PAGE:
September is Healthy Aging Month and Dr. Bob and I wish everyone a happy, healthy September! Since we published Food & Fitness After 50 we have posted a weekly blog, Fit to Eat, and we have interviewed over thirty inspiring adults, ranging in age from 55 to 90! They live as far away as Australia and as close to home as our own backyards of of Hartwell, Georgia or Chicago, Illinois. (We hope you like our posts and if you haven’t already followed our blog, please do but clicking on the Fit to Eat link!)
Today, we are taking a short trip down memory lane to mine the advice and wisdom of the folks interviewed for Fit to Eat. Like our book, we’re capturing the ideas in three buckets: Eat well, Move well, and Be well.
Three themes came through from our 50+ folks on eating well. First, no one adhered to a rigid plan or fad-diet-of -month. No Paleo, no Keto, and no CICO or IIFYM plans. One person experimented with intermittent fasting, but the key word for everyone is balance.
Balance is the ability to eat and drink anything you want, in moderation. Of course, you have to know what moderation is; eating a basket of fried chicken wings with a half dozen beers every Friday night is not moderation! It is OK to indulge once in a while, like Bob did on his 7-day bike trek across Iowa riding about 65-miles a day, but you can’t over eat everyday and claim you are eating well.
A second theme that emerges is eating for health, that is, enjoying a wide variety of healthful foods like fruits, vegetables, grains, lean meats, fish, and dairy. Some focused on plant-based vegetarian diets, but most didn’t limit a particular food or eliminate an entire food group, like grains. Eating a variety of foods is smart because you are more likely to get all of the nutrients you need to support optimal aging.
Lastly, everyone we spoke to did not fear their food! They know that eating is not only biologically necessary, but one of life’s pleasures. They are conscious of limiting sugar and saturated fat and excess alcohol, but they love sharing meals with family and friends over social occasions.
Everyone we talked to was active in their own way. Some loved pickleball and others used their fists and feet from boxing to Bollywood dancing. And, me, I love group exercise classes and walking my dogs while Bob prefers individual activities and doesn’t own a dog.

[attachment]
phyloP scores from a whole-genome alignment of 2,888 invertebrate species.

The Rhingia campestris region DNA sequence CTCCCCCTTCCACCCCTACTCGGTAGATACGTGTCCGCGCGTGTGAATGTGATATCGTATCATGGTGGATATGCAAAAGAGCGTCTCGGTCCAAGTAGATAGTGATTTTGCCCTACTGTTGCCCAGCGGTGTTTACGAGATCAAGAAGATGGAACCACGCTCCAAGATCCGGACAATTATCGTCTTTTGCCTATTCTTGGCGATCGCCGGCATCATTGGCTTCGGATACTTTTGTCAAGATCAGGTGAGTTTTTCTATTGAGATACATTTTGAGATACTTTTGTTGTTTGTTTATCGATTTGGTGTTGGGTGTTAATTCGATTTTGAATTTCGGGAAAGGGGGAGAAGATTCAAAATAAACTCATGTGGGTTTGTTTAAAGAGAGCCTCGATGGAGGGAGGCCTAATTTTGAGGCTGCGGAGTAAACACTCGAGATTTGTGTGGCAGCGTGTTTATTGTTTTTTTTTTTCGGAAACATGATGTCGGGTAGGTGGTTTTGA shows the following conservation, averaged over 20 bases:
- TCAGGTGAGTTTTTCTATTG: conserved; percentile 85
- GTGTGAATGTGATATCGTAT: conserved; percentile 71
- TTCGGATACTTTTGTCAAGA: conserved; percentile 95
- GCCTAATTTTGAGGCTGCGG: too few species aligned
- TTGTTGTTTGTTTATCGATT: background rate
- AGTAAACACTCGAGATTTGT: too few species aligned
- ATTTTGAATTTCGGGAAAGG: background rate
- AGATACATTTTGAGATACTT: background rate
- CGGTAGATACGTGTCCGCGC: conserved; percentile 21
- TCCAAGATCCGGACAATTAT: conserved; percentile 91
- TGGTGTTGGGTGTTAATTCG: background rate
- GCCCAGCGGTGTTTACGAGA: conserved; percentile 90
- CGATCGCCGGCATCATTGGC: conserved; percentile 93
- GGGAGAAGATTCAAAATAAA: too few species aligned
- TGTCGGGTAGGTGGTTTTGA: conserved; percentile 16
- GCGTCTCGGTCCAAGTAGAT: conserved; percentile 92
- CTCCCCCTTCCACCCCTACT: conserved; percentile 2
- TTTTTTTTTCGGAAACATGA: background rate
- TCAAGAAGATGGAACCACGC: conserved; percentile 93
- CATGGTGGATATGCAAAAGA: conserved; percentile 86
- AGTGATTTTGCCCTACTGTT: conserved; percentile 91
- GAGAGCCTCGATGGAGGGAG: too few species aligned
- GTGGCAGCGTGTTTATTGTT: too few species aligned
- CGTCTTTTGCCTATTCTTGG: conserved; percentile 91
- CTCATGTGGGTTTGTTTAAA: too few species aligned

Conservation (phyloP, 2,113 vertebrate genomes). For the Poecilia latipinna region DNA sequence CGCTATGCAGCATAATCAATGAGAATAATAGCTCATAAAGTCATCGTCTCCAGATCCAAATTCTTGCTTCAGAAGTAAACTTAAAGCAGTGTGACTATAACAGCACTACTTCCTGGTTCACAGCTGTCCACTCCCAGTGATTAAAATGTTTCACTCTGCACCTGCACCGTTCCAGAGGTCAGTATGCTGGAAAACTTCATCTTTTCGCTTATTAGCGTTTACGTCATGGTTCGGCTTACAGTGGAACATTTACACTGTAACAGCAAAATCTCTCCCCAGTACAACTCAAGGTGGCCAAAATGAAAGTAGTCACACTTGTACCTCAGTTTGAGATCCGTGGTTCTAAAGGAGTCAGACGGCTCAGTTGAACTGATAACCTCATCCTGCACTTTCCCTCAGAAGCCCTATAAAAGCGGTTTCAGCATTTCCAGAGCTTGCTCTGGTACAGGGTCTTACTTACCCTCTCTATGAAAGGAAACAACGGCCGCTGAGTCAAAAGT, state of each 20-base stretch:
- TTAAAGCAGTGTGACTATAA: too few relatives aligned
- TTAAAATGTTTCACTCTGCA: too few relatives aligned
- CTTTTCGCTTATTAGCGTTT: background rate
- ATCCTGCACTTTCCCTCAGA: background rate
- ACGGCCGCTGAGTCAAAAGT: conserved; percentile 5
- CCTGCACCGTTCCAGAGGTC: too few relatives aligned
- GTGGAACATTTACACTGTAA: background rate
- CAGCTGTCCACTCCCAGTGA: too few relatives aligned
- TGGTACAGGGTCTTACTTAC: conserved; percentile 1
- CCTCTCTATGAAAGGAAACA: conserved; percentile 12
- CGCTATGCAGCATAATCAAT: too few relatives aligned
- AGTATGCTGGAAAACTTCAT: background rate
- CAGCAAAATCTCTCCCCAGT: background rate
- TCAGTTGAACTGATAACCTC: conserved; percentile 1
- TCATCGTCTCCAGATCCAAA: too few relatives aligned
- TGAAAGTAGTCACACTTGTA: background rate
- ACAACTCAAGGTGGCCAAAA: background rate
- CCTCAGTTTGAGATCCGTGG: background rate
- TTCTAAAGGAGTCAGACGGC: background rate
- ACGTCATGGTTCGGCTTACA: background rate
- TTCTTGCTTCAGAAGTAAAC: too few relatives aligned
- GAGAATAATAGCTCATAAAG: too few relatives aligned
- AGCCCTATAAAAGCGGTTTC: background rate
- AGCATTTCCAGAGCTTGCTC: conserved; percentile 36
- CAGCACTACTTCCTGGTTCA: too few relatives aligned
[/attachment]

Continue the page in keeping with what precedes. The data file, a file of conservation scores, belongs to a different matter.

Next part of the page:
So, bottom line, find something you like to do and do it. Make it challenging…get your heart rate pumping a bit harder, your breathing a bit labored, and fatigue your muscles when you lift weights. As Sally says, “no challenge, no change.”
Exercise brings intrinsic joy, but it helps to have a mentor to encourage you or a buddy who will meet you at 5:15 am every morning for a run before work. So, make it fun and make it your own and be consistent!
We all know that eating well and moving well are only part of the equation for optimal aging. To be well we need resilience; probably the most important trait to healthy aging. Because as we age, stuff is going to happen; we lose loved ones, we get injured, we experience chronic health problems, we get joints replaced…but, through it all we need to see the positive and bounce back from set backs. Everyone we talked to had experienced some challenges but they all recognized the issue and moved on.
Social support is also important for being well; whether family or friends, community or religious institution, everyone valued social support for optimal aging. Book clubs, health clubs, Friday morning breakfast with the guys or gals, or developing a social club for Single Outstanding Ladies Offering Support (SOLOS), anything that keeps us connected helps us to be well.
Lastly, a thirst for lifelong leaning, as typified by Elizabeth, who at 90 seeks out opportunities to learn something new every day.
We hope you take every day this month (and every month!) to be healthy. For more practical intel on eating well, moving well, and being well, check out Food & Fitness After 50 on Amazon.